Section 31005 of the Franchise Investment Law defines “franchise” to include an agreement, either oral or written, between two or more persons by which a franchisee is granted the right to engage in the business of offering, selling, or distributing goods or services under a marketing plan or system prescribed in substantial part by a franchisor, the operation of the franchisee’s business pursuant to such plan or system is substantially associated with the franchisor’s commercial symbol, such as, its trade name or trademark, and the franchisee is required to pay a franchise fee. Section 31011 defines “franchise fee” to mean any fee or charge that a franchisee or subfranchisor is required to pay or agrees to pay for the right to enter into a business under a franchise agreement, including, but not limited to, any such payment for goods and services.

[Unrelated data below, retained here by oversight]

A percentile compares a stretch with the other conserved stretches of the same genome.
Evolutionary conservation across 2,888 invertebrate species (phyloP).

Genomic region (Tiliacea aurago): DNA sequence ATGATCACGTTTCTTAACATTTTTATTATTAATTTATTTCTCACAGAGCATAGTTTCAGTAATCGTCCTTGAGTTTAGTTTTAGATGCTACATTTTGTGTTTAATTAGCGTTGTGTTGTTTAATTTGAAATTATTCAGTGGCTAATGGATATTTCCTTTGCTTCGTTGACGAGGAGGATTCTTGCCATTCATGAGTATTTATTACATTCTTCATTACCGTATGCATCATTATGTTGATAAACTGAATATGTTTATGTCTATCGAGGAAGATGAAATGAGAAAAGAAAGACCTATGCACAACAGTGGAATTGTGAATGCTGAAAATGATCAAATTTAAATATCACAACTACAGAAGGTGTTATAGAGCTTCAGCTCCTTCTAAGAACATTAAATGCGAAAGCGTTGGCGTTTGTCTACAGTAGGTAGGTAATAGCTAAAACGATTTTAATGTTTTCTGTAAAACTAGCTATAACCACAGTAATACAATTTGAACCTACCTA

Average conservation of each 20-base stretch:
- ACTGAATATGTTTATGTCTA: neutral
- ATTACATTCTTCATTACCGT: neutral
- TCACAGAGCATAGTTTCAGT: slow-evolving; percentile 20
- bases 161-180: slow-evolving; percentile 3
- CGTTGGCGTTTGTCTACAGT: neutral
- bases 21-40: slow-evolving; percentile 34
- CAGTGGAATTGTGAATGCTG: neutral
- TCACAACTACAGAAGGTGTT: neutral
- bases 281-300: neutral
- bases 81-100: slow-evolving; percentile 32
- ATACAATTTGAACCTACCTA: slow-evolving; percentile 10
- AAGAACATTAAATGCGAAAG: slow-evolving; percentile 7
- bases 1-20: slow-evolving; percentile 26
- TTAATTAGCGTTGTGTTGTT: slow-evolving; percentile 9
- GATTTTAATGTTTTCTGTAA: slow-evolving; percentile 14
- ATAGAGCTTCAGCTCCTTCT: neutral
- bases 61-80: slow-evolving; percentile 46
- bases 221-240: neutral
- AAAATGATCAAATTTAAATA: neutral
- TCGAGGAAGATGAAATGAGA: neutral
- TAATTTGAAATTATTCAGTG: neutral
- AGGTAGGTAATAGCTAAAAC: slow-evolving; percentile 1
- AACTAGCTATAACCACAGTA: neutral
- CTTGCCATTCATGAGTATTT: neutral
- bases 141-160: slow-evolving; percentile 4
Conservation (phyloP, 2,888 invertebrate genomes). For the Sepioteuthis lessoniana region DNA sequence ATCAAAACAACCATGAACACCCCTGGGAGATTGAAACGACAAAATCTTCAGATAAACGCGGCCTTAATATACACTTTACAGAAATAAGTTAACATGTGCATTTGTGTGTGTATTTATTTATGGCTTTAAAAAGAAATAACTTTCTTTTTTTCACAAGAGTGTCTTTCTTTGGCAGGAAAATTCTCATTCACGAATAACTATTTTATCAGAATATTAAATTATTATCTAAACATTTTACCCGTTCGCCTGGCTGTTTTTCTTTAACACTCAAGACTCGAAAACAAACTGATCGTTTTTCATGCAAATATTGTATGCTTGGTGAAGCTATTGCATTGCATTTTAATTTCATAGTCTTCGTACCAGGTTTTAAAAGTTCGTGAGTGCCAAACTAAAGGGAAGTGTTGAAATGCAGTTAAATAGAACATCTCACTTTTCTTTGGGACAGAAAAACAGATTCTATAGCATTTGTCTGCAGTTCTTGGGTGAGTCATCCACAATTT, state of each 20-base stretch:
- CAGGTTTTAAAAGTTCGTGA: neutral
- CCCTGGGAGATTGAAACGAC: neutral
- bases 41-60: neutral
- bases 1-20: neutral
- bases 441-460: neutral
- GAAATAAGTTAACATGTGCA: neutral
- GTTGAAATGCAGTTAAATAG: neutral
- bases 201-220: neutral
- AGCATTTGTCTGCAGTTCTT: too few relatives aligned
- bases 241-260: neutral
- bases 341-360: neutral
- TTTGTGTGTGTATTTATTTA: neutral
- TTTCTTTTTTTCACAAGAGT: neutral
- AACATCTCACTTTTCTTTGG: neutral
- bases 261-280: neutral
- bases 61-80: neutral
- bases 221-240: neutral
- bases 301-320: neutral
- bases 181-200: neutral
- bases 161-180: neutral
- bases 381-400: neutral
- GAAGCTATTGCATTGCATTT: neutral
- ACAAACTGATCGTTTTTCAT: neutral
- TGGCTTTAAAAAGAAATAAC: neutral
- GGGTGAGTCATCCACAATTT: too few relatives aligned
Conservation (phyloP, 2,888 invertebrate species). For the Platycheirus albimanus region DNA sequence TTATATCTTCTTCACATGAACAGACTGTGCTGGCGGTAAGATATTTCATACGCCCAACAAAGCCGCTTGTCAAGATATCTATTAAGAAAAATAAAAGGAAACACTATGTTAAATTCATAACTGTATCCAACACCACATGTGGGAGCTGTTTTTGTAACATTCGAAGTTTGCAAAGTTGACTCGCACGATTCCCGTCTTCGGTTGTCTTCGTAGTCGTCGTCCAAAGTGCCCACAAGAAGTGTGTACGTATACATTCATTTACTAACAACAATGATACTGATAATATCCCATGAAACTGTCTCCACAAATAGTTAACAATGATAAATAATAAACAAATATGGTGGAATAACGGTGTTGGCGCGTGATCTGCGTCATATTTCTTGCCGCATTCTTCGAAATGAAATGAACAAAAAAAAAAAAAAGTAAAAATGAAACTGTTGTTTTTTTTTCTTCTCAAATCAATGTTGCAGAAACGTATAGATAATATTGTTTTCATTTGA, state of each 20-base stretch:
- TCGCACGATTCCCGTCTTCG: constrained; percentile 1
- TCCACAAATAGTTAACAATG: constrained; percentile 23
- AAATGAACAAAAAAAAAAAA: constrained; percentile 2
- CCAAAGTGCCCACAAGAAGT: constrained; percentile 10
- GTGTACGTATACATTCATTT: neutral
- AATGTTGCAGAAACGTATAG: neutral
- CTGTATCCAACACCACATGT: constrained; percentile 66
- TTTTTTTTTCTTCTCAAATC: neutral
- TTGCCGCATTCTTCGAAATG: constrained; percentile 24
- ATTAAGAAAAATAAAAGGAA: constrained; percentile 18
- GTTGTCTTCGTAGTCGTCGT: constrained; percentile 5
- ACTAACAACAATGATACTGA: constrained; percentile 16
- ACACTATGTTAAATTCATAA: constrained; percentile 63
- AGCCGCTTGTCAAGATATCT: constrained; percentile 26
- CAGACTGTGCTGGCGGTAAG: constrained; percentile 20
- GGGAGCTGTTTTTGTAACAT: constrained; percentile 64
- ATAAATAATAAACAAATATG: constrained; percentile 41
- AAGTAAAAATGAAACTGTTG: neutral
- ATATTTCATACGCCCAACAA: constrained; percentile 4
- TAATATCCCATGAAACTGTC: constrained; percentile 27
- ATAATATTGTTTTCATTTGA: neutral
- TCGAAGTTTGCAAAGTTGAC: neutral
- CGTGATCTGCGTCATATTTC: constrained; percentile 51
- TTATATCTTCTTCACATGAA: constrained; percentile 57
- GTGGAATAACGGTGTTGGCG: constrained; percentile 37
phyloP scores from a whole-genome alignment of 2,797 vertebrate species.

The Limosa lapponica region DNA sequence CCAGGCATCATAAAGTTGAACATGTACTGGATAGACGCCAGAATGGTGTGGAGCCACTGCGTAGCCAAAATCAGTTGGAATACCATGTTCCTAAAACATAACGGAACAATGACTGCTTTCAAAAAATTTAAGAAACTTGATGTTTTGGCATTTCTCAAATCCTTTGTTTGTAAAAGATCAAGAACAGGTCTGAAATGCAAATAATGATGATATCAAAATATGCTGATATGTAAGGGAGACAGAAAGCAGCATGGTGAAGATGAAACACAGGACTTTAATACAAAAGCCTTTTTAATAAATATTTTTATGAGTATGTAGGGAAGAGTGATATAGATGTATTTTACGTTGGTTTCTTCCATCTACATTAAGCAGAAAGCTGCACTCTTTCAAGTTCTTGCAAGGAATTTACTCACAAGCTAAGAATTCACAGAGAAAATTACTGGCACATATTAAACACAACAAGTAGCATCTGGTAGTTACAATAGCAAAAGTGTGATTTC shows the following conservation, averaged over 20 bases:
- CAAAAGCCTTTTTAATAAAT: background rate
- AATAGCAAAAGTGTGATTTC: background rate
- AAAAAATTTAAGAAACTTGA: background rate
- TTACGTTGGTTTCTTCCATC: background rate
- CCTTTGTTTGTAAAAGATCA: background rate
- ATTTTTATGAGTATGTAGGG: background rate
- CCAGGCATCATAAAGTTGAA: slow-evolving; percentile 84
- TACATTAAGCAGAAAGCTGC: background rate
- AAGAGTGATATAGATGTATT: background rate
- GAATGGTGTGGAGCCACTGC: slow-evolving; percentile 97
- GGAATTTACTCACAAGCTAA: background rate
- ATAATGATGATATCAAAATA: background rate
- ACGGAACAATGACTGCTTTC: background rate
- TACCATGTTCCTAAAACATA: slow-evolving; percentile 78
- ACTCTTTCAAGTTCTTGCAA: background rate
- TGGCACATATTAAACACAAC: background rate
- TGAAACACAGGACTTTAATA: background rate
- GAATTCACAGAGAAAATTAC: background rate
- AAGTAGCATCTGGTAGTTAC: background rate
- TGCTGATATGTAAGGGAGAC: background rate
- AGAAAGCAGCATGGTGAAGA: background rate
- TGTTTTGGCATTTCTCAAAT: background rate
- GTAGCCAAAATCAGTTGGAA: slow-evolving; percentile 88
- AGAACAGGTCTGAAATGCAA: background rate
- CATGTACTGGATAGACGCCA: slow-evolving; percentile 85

The purchase or agreement to purchase goods at a bona fide wholesale price is not considered the payment of a “franchise fee” pursuant to Section 31011(a). Rule 011 of the Commissioner exempts from the registration requirement of Section 31110 of the Law any offer or sale of a franchise which would be subject to registration solely because the franchisee is required to pay, directly or indirectly, a franchise fee which, on an annual basis, does not exceed $100. Further, Rule 011.1 of the Commissioner exempts from such registration requirement any offer or sale of a franchise which would be subject to the registration solely because the franchisee is obligated to pay, in addition to the payment under Rule 011, a sum not exceeding $1,000 annually on account of the purchase price or rental of fixtures, equipment or other tangible property to be utilized in, and necessary for, the operation of the franchised business, if the price or rental so charged does not exceed the cost which would be incurred by the franchisee acquiring the item or items from other persons or in the option market.